Treatment for emphysema can take many forms. Different approaches to treatment are available. Generally, a doctor will prescribe these treatments in a step-wise approach, depending on the severity of your condition.
Stop smoking: Although not strictly a treatment, most doctors make this recommendation for people with emphysema (and everyone). Quitting smoking may halt the progression of the disease and should improve the function of the lungs to some extent. A doctor may be able to prescribe medications to help in breaking the addiction and can also recommend behavioral therapies, such as support groups. You and your doctor should work to find an approach that results in the successful end to cigarette smoking and, in the process, the beginning of improved lung function and quality of life.
Bronchodilating medications: These medications, which cause the air passages to open more fully and allow better air exchange, are usually the first medications that a doctor will prescribe for emphysema. In very mild cases, bronchodilators may be used only as needed, for episodes of shortness of breath.
The most common bronchodilator for mild cases of emphysema is albuterol (Proventil or Ventolin). It acts quickly, and 1 dose usually provides relief for 4-6 hours. Albuterol is most commonly available as a metered-dose inhaler or MDI, and this is the form that will be used most often for mild emphysema, with intermittent shortness of breath. When used for this purpose, some people refer to their albuterol inhaler as a "rescue" medication. It acts to rescue them from a more serious attack of shortness of breath.
If you have some degree of shortness of breath at rest, a doctor may prescribe the albuterol to be given at regularly scheduled intervals, either through the MDI, or by nebulization. Nebulization involves breathing in liquid medication that has been vaporized by a continuous flow of air (in much the same way a whole-room vaporizer causes liquid droplets to enter the air by the flow of air through water). Nebulized albuterol may be prescribed once scheduled doses via inhaler are no longer adequate.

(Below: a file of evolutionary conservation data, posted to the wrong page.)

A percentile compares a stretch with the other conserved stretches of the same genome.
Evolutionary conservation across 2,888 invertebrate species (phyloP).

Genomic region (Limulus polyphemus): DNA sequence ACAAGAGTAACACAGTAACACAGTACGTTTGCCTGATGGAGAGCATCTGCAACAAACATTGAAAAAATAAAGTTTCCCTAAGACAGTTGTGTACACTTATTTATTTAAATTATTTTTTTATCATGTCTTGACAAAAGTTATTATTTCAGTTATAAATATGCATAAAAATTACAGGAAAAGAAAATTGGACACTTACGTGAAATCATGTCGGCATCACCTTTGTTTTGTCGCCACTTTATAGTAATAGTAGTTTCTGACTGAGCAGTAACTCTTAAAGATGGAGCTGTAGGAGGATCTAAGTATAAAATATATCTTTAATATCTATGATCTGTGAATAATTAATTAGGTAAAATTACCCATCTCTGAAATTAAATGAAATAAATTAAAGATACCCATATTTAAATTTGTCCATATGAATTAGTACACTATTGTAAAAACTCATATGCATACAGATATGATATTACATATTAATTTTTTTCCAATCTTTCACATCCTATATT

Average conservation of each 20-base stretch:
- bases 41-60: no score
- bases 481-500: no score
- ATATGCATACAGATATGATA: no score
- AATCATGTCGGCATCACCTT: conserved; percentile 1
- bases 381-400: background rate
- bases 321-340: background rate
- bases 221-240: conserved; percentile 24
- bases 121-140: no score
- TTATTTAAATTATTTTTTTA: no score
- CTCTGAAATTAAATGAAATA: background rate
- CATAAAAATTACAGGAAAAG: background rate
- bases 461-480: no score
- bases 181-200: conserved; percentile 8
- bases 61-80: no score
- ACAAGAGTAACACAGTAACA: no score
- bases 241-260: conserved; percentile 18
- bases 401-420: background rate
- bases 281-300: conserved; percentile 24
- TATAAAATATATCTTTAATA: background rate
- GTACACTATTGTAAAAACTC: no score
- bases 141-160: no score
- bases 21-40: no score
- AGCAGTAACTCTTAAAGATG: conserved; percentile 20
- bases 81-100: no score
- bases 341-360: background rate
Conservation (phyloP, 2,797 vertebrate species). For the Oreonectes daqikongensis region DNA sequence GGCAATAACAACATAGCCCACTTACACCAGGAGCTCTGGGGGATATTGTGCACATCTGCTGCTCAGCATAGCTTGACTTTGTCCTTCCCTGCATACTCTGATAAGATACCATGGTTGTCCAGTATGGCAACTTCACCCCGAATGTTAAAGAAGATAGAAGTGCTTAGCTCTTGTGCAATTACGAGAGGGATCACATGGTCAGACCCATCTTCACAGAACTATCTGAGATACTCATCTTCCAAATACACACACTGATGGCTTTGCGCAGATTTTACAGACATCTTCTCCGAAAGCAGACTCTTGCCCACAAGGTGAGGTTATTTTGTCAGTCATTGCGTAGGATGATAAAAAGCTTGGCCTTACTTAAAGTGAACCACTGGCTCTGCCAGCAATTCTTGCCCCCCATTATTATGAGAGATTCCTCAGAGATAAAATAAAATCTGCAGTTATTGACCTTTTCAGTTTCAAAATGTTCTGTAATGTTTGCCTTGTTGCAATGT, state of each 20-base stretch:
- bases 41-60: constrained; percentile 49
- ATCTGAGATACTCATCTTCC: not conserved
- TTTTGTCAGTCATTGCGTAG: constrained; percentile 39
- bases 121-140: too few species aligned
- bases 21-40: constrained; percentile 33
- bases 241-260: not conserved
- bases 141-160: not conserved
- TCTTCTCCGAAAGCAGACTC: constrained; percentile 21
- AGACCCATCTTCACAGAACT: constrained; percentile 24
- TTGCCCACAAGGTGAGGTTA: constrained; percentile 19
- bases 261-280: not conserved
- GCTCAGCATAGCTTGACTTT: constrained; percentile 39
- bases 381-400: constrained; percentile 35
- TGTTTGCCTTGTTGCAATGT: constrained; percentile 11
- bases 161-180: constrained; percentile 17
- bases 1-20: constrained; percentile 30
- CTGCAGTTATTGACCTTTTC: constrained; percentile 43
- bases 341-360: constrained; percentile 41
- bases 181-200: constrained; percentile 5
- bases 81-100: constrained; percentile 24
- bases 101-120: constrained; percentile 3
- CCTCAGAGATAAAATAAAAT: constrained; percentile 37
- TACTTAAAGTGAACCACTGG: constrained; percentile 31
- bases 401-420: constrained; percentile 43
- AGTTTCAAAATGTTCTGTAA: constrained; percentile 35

Ipratropium bromide (Atrovent) is another bronchodilating medication that is used for relatively mild emphysema. Similar to albuterol, it is available in both an inhaler and as a liquid for nebulization. Unlike albuterol, however, ipratropium bromide is usually given in scheduled intervals. Therefore, it is not usually prescribed for "rescue" purposes. Atrovent lasts longer than albuterol, however, and often provides greater relief.
Methylxanthines (Theophylline) and other bronchodilating medications are available that have varying properties that may make them useful in certain cases. Another fairly common medication is available in a tablet form. Theophylline (Theo-Dur, Uniphyl) is a medication given orally. It can have a sustained effect on keeping air passageways open. Theophylline levels must be monitored by blood tests. Too much theophylline can produce an overdose; too little, and there will not be enough relief of shortness of breath. In addition, other drugs can interact with theophylline, altering the blood level without warning. For this reason, doctors now prescribe theophylline very carefully. If you take theophylline, take the medication as prescribed and check with your doctor before starting any new medication.
Steroid medications: They decrease inflammation in the body. They are used for this effect in the lung and elsewhere and have been shown to be of some benefit in emphysema. However, not all people will respond to steroid therapy. Steroids may either be given orally or inhaled through an MDI or another form of inhaler.
Antibiotics: These medications are often prescribed for people with emphysema who have increased shortness of breath. Even when the chest x-ray does not show pneumonia or evidence of infection, people treated with antibiotics tend to have shorter episodes of shortness of breath. It is suspected that infection may play a role in an acute bout of emphysema, even before the infection worsens into a pneumonia or acute bronchitis.
Oxygen: If you have shortness of breath and go to a hospital’s emergency department, you often are given oxygen. It may even be necessary to give oxygen by placing a tube in your windpipe and allowing a machine to assist your breathing. In some cases, it may be necessary for you to receive oxygen at home as well. There are home-based oxygen tanks available and portable units that enable you to be mobile and engage in normal day-to-day activities.